Guidelines for Combatting Child Labor Among Indigenous and Tribal Peoples

International Labor Organization IPEC and PRO 169

Recent consultations undertaken by the ILO in Kenya, the Philippines and Guatemala have confirmed that there is little awareness about child labour issues among indigenous peoples; that previous child labour studies and research largely ignore indigenous communities; and that few programmes and projects address indigenous child labour.

It has, however, also become increasingly clear that indigenous children are disproportionately affected by the worst forms of child labour. Specific approaches are needed to effectively combat child labour among indigenous peoples.

The following guidelines have been elaborated in order to provide practical guidance to ILO staff and partners on how to address the specific needs and rights of indigenous peoples - and thus combat child labour among indigenous children.

The elaboration of the guidelines was undertaken in collaboration between two specialised programmes of the ILO: The International Programme to Eliminate Child Labour (IPEC) and The Programme to Promote ILO Policy on Indigenous and Tribal Peoples (PRO 169). The guidelines should be seen as a supplement to the very comprehensive guidelines elaborated by IPEC/Time Bound Programme (TBP), which constitute an important frame of reference and in many cases can be used in the work towards the elimination of indigenous child labour. However, the TBP guidelines address child labour in general and do not take into account the specificities of indigenous peoples and their children. These call for specific considerations, approaches and solutions.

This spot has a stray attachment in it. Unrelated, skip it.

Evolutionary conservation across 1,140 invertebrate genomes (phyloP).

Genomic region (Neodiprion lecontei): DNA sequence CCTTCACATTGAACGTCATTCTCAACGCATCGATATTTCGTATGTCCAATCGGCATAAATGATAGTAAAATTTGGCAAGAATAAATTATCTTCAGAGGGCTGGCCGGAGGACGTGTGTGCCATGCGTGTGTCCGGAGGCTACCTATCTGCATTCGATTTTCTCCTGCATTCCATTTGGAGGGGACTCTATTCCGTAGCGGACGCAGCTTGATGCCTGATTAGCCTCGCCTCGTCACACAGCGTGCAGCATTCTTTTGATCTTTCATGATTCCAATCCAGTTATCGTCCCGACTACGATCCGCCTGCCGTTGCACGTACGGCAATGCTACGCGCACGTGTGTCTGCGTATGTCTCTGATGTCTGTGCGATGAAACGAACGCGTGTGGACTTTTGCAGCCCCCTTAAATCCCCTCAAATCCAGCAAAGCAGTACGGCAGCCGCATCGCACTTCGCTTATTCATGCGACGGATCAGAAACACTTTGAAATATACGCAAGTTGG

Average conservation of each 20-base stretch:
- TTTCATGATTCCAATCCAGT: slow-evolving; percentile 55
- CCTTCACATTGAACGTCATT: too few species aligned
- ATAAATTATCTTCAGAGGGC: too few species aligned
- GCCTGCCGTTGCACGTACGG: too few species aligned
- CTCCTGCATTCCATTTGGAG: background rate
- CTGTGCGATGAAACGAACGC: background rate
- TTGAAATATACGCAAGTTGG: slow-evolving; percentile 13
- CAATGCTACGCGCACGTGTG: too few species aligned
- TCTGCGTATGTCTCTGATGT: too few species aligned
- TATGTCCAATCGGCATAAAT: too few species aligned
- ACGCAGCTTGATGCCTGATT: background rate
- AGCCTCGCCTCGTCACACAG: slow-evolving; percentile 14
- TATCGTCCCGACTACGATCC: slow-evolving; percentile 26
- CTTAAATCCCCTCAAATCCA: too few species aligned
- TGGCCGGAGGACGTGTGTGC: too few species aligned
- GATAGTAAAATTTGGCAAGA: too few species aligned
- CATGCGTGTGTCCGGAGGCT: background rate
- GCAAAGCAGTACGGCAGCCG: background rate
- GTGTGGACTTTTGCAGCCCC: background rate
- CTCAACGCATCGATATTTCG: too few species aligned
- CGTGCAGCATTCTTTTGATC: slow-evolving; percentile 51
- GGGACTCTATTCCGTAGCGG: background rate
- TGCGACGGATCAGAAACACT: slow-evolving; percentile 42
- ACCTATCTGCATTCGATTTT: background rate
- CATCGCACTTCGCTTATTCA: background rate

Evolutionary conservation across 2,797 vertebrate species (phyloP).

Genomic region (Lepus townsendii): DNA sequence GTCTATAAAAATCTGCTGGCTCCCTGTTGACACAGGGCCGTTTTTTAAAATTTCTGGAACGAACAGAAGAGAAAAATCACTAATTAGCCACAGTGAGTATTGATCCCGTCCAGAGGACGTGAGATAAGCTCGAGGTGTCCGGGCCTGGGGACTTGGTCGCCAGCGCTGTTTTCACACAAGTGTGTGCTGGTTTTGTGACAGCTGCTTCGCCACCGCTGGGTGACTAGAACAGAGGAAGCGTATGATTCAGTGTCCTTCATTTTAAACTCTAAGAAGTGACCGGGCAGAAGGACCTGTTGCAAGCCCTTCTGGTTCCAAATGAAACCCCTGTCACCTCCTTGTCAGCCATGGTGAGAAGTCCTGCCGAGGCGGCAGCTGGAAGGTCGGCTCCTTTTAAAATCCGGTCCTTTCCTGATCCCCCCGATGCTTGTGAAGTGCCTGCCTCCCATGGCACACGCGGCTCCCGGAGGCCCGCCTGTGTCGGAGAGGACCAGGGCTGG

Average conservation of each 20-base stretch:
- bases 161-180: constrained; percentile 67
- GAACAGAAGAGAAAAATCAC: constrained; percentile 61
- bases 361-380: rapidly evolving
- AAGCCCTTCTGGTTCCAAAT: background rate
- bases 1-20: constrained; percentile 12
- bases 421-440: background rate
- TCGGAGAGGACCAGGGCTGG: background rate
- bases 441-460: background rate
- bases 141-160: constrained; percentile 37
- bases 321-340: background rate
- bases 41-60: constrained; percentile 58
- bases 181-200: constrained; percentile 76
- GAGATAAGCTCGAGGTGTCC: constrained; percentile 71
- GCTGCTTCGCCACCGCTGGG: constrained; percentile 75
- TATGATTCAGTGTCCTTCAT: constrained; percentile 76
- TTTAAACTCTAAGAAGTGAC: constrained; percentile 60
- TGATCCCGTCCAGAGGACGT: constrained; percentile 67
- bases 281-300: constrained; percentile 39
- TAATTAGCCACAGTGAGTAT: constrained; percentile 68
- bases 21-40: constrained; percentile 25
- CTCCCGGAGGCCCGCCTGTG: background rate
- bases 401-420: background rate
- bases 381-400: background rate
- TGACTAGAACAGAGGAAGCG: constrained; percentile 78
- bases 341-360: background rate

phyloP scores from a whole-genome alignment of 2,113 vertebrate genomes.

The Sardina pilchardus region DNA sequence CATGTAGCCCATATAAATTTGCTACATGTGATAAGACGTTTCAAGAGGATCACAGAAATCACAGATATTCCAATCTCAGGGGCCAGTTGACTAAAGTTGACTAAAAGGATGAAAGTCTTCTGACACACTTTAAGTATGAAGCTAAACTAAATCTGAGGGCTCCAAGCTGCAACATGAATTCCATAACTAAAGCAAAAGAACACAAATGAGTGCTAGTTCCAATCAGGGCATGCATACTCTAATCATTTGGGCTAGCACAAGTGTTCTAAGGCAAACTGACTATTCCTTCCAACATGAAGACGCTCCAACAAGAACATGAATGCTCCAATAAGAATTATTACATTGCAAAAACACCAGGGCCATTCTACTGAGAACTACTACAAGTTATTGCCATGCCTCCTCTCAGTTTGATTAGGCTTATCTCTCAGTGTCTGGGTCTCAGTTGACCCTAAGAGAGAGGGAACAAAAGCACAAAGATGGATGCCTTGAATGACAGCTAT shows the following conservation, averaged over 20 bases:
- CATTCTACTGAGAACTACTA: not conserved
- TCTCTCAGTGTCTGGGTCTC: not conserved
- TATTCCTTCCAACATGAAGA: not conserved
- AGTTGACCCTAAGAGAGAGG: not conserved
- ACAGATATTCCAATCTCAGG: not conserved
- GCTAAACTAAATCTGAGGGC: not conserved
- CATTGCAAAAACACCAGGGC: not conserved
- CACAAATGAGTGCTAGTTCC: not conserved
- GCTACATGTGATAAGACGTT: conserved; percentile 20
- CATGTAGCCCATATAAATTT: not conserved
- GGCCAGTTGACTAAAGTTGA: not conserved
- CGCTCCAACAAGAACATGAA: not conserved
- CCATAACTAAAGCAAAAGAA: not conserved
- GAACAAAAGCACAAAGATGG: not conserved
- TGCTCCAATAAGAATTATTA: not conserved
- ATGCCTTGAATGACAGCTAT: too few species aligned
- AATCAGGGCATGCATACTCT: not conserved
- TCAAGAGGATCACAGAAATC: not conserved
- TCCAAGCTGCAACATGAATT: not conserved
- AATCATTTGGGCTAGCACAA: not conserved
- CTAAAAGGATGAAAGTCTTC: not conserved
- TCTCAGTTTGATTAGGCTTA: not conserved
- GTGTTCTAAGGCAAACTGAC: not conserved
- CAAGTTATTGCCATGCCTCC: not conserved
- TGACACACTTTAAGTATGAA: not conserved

The guidelines are structures in four main parts:

PART I: A rights-based approach to indigenous child labour: This section introduces the major arguments for addressing indigenous child labour specifically, emphasizing the relevance and principles of a rights-based approach, within the framework of ILO Conventions Nos. 138, 169 and 182.

PART II: Education to combat child labour: This section identifies the existing barriers to education and looks at the specific rights and needs of indigenous children with respect to school education and vocational training.

Part III: Operational challenges, principles and opportunities: This section outlines a number of operational opportunities for ensuring indigenous participation in the programming cycle of child labour initiatives.

Part IV: For more information: This section provides references to additional information resources on key topics.

©International Labor Organization